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And a few more suggestions:
  • Purchase the service manual for your bike.
  • Look 1-2 maintenance periods ahead, pick things
    you can do, and get the tools to do them. Eg, if you have the tools and time to do oil, trans, plugs and clutch adjustment, you'll probably cut about 1/2 off the cost of your 10K maintenance. Look at the $/shop-hour charge on your last bill,
    then shop for tools accordingly.
  • Though I highly recommend having your
    own stands/lift, it is possible to rig something up. Common
    setup is using a stepladder and rope/pulleys to serve as a rear
    lift. [Though again, a PitBull or other stand is a good investment and makes things a one-person job -- personally I have a PitBull rear stand and a $75 hydralic lift.]
 

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Personally, I've never worried about crush washers, and I've never had anything but a drip or two come from the drain plug. The first one I lost, I had only one vehical, so I reassembled everything and went on my way. Having all intentions to get to the dealler to replace it. Forgot about it untill the next oil change. Afew hundred K miles on many bikes and I don't think its been missed by any of them.

But it must have some engineering significance, or they would not put it on the bike. The real world doesn't seem to care.
 

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Old timers trick

Cut it with gas and use it to stain wood (fences, garden timbers, decks but read on), It takes afew days to dry out, but it helps preserve the wood.

Try it on an inconspicuous spot to see if ya like the color.

Might cheese off some enviromentalist but it does work.
 

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Re: Old timers trick

I cut some crankcase drainings with gas, smeared it on the wood lawn furniture. Now, when it gets hot outside, the wood starts seeping old dank motor oil. Smells even worse than gear lube. Pee-u. Can't put varnish on it, either. So much for that idea...
 

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Great article, Yossef. Thanks.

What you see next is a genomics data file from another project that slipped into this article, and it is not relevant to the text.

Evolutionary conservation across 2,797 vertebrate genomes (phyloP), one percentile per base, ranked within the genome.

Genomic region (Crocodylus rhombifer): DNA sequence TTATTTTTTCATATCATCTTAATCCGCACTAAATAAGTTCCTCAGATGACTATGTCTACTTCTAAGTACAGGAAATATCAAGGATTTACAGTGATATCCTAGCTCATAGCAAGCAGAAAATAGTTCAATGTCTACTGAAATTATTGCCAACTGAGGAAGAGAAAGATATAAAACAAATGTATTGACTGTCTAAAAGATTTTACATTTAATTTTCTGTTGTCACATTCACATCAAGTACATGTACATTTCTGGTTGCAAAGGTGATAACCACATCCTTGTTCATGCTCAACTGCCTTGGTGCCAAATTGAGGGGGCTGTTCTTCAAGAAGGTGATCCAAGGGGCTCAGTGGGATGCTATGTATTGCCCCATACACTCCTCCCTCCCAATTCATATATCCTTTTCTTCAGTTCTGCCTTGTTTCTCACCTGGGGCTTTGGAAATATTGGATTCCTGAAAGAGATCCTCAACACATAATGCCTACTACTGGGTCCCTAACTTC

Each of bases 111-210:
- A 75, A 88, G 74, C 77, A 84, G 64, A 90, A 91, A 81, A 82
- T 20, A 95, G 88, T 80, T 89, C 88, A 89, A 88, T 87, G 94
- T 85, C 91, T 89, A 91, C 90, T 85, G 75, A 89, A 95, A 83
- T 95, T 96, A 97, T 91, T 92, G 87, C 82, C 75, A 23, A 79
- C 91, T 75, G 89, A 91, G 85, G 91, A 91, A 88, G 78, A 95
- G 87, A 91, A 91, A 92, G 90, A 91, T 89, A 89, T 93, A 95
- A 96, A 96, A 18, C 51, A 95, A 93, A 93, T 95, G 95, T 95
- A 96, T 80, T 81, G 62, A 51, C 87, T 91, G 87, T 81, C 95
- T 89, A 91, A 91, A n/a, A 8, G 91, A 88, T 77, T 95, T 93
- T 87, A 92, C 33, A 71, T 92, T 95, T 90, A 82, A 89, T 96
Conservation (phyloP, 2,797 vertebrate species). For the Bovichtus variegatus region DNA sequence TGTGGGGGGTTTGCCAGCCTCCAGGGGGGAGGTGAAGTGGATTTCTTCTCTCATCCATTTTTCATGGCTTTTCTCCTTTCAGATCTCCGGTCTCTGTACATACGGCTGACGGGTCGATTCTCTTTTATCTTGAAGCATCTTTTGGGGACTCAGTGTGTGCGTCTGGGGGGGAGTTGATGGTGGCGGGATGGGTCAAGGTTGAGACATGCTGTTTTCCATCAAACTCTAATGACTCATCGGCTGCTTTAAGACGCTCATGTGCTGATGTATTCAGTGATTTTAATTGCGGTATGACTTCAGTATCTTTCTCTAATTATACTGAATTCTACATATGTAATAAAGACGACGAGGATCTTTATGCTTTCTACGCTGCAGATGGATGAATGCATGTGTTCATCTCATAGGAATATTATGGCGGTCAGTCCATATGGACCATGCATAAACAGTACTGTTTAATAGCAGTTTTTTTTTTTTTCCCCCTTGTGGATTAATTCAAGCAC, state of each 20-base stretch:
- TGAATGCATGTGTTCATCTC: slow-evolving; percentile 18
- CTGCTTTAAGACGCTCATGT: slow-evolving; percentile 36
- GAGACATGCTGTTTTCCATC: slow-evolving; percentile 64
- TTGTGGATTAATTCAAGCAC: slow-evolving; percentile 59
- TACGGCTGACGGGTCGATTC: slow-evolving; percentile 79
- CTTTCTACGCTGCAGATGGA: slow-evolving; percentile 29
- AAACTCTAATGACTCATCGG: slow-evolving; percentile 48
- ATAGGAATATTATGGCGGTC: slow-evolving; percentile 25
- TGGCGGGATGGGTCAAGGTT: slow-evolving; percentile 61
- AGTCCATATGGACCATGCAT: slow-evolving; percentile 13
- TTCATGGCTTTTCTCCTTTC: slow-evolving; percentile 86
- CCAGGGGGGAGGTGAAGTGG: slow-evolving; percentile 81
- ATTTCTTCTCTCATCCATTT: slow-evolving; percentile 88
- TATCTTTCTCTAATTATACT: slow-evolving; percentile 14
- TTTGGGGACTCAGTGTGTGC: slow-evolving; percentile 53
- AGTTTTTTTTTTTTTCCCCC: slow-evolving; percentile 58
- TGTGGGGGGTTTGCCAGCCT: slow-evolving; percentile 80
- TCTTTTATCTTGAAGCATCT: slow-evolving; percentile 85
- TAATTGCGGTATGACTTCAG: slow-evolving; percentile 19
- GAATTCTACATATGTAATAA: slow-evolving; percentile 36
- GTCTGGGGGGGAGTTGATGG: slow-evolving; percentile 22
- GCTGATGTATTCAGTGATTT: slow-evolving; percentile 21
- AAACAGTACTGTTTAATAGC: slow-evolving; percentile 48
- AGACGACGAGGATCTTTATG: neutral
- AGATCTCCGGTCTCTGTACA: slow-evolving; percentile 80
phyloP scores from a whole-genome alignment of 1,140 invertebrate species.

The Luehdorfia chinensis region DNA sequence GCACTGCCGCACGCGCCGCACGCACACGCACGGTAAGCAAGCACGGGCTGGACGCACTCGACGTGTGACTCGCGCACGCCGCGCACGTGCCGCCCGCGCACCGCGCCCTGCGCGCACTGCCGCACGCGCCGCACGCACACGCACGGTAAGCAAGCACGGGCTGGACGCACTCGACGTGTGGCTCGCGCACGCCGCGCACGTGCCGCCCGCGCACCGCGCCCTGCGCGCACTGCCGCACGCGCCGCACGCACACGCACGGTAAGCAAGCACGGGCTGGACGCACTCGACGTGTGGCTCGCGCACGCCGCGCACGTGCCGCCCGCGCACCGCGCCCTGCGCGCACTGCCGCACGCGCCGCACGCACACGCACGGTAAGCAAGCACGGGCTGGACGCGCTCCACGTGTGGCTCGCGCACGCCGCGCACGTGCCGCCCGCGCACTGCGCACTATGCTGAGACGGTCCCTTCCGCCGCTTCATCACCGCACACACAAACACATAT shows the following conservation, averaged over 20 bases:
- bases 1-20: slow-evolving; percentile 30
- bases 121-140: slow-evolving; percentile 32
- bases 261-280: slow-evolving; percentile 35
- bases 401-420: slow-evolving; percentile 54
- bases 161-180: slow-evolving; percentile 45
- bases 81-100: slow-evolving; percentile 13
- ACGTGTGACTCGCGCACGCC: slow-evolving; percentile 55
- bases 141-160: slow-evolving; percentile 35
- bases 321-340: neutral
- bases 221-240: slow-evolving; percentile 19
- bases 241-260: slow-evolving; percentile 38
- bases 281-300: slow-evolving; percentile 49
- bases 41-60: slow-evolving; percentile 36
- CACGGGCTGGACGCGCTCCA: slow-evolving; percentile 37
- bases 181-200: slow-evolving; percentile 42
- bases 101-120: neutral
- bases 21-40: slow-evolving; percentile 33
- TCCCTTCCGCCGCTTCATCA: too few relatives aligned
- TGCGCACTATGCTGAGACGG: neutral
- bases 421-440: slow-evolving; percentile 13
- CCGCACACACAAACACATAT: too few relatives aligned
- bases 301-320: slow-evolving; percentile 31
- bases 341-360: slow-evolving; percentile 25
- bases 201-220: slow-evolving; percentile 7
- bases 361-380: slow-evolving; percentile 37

I have generally made it a point to take apart old filters to see what's trapped in there and that experience has convinced me of the value of always changing filter with oil.



Many modern filters have a knurled end which allows the use of an inexpensive socket attachment to spin the filter off. Some high end filters (K&N comes immediately to mind) have a drilled fitting on the end (for safety wire) that makes it even easier.



On many modern sportbikes it is possible to get to the filter without removing the fairing lowers if you can get the front of the bike up with either a front stand or a lift. All I ever have had to do with any of my Hondas or Yamaha's equipped with lowers is to split the bottom of the lowers and snake the filters around the headers. This makes a 1 hour job into a 15 minute job if it works.



Well done.



martin
 

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I intend to read this article - no really!



I'm too lazy to replace crush washers or o-rings on drain plugs. I have cut new washers out of gasket material when needed to fill the gap on the plug. But, what I never fail to do after the plug has been in and out a few times is to smear a layer of red silicone glue - the high temperature stuff - on the plug and just snug up the plug. As long as the drain hole is clean and free of oil it sticks very well. I've never lost a drain plug this way and don't have to over-tighten the plug.



I also use advert literature the kind printed on coated paper and cut to fit the oil filter drain area to direct the oil away from the bike and into the oil pan. Paper towels picks up the rest.



I've had no problem with Fram oil filters - on my Harley or Speed 4.



As for oil. I have had trouble with synthetic oil of the correct weight (viscosity) in my Harley. I got lifter noise that went away when I switched back to HD oil. V-twin oil from the auto parts store would work too, but costs the same.



I now use Mobil 1 car oil (15w 50) in my Triumph Speed 4 with no problems at all after 8000 miles. Triumph specifies Mobil1 15w50 anyway.



Oil additives are probably useless, except on older air-cooled engines when they wear out. You can thicken the oil and quiet the motor a bit and get a few thousand more miles out of them.



Gear box oil - just use the correct viscosity gear oil available anywhere. Over fill the gear box by about 20%. Primaries are even more forgiving - just about any oil seems to work in them. But stick with the correct viscosity is the best bet.
 

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Re: How not To Change Your Oil

Not to mention Zeiner Diodes...
 

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Ok, three things....

1) Life's too short to use cheap tools. If you think tools are too expensive, wait till you see how expensive the thing you just rounded-off is.

2) A nifty trick for Ducati's is that the exhaust header tends to run right underneath the drain plug. Oil will cover that pipe and smoke like h*ll as it burns off. A friend pointed out a strategically placed piece of tin-foil makes a disposable shield to prevent smokage.

3) Who's going to be the first to try this with a Ducati???... ;-)

http://www.timothypilgrim.com/bike/japengines.jpg

--Chris ('01 Ducati S4 Senna)
 
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